‘Click, click’ she presses F12, knowing that a minute missed could stand in the way of her getting that perfect item worth gold, for the price of brass. Glazed eyes glare into her computer as she sits, yearning for her processor to speed up. Glancing at the time, she realises she’s been staring at her computer for almost 3 hours . . . ‘just five more minutes, these bargains cannot slip through my fingers’, she thinks out loud.
A grin spreads across her face as a few freshly posted items pop up onto her Facebook screen. Better yet, no one has commented!
“Size 14. . . Not my size…Size 8. . . Too small…Size 12. A khaki skirt in size 12 for only R60?”, she beams, that’s definitely gold.
This shopping craze is the Grahamstown Second Hand Facebook page, where the saying ‘one man’s trash is another man’s treasure’ could not be more appropriate. Considering that prices rarely exceed R100 (as instructed by the page administrators), the page provides for convenient shopping on a tight student budget.
“Dibs!” is your buying credit, earning you first privilege to buying a newly posted garment, so timing is essential. In a blink of an eye that one-of-a-kind treasure you crave could be lost, and you’ll end up lining up with hundreds of fashion starved buyers, hoping the item doesn’t fit the first buyer.
With 3135 followers, it is safe to say the second hand clothing trend, with all its appeal has taken Grahamstown by storm. Clothing of various origins: impulse buys; items bought to ‘eventually’ fit into, or items that just does not suit ones taste anymore is able to reach a diverse crowd of budget-savvy shoppers, and find a new home.
Celebrities such as Kate Moss, Alexa Chung and Nicole Kidman, to name a few, are all avid ‘thrift’ shoppers, and following in these A-list’s footsteps are millions of global citizens, throwing the idea of second hand shopping as a poor man’s trade, out with last season’s couture.
“Walking off to get an item you dibs, is like going off to claim your prize. You know it is worth so much more than you’re paying for,” says bargain shopper, Joni Lindes. It’s a win-win situation for both the seller, who is able to get rid of an impulse buy she will never wear, and the buyer, who now gets the item for a fraction of the price.
The site is filled with half-bodied selfies, advertising clothing, as it serves as a stream of revenue for many students, and follows a global trend of thrift shopping, the ‘eco- friendly’ recycling of clothing. From England to Senegal, clothing re-cycling is managed in different forms.
The second hand trend adapts to local condition. In countries such as Nigeria and Senegal, second hand clothing reflect traditional styles, and in South Africa or Zimbabwe the fashion is more western.
High-end second hand boutiques can be seen alongside charity stores in the USA and even Cape Town. However, with our few retail resources in Grahamstown and the vast mobile access to internet, the online shopping trend is just the fit for Grahamstown.
“It literally took about 10 minutes to start the page” says Georgia Kay, co-owner of the Second hand Grahamstown Facebook group. “I made the group on my account, and sent [business partner] Anjuli the link… people started adding their friends and the group just grew and grew”.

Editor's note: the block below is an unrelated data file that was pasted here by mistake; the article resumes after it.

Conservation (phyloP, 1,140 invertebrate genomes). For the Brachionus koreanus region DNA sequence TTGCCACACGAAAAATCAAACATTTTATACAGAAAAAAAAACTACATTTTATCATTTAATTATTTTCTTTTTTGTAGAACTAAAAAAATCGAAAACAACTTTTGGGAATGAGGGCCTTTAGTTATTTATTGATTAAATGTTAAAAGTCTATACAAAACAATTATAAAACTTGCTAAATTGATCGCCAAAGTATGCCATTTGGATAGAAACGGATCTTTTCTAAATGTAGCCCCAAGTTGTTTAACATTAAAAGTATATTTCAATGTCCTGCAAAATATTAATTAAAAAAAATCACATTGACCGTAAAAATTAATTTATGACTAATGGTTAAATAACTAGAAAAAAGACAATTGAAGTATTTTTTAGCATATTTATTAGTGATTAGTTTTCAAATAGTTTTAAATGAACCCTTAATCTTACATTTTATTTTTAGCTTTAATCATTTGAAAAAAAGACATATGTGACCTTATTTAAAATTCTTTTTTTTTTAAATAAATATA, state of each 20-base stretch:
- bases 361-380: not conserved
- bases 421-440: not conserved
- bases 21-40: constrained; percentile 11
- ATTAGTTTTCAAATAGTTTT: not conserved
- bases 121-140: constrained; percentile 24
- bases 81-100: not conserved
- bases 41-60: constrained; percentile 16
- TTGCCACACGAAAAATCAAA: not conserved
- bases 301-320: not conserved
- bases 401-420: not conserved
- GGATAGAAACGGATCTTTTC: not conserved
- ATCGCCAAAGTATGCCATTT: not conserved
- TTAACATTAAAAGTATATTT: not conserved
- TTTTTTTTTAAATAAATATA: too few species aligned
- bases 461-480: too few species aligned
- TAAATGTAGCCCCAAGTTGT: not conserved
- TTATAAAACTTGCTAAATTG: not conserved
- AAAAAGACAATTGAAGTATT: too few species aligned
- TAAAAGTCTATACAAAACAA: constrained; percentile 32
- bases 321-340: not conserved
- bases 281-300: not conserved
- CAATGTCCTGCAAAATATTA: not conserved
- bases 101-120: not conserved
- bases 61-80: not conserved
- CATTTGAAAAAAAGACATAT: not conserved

Georgia explains that the popularity of the page was unforeseen and was also unexpectedly promoted through an impolite comment published about the page on the ‘Rhodes Confessions’ student platform. “News spreads pretty fast in this town!”
“[Second hand clothes] excites me because of the mysterious histories behind them. Also, I find that thrift shopping provides me with cheap clothes that have an edge to them” Says Georgia, describing her love for re-cycled clothing. “When I walk out of my house in the morning I want to look unique but I also want to be able to make references to fashion from previous decades at an affordable price.”
Although some might share a distaste for buying clothing ‘off the rack’, there is definitely a place for clothes-recycling in Grahamstown. Whether it be a new Friday night outfit in your closet, or some extra cash to spend on the weekend, everyone’s a winner when it comes to thrift shopping.
Thrift shopping tips
Heading into a second hand store, packed with rails of unorganized clothing, can be overwhelming. Especially if you’re not accustomed to the idea of hunting ‘treasured items’, or ‘clothing’ as a fashionista might say. So here are a few tips to help you find that gold, and make the whole experience of thrift shopping that much enjoyable.
- The thrill of finding good quality clothing can be exhilarating and you might want to grab hold of everything. Remember the point of thrift shopping is to save money, so draw up a list before hand of items you need the most.
- Browse the online catalogues of high fashion brands such as Forever 21, H&M and Top shop, to get an idea of what looks are trending, then keep an eye out for similar finds
- Decide beforehand how much money you’re willing to spend, and stick to that budget.
- Many thrift stores such as St Luke’s usually do not have fitting rooms. Wearing a pair of leggings and a tight vest will allow you to discreetly fit on items in the aisle.
- Before heading to the till, take a ‘time out’ to evaluate your goods based on your first reactions. If it’s a No, put it back on the rack. If it’s a ‘maybe’, it’s probably a keeper.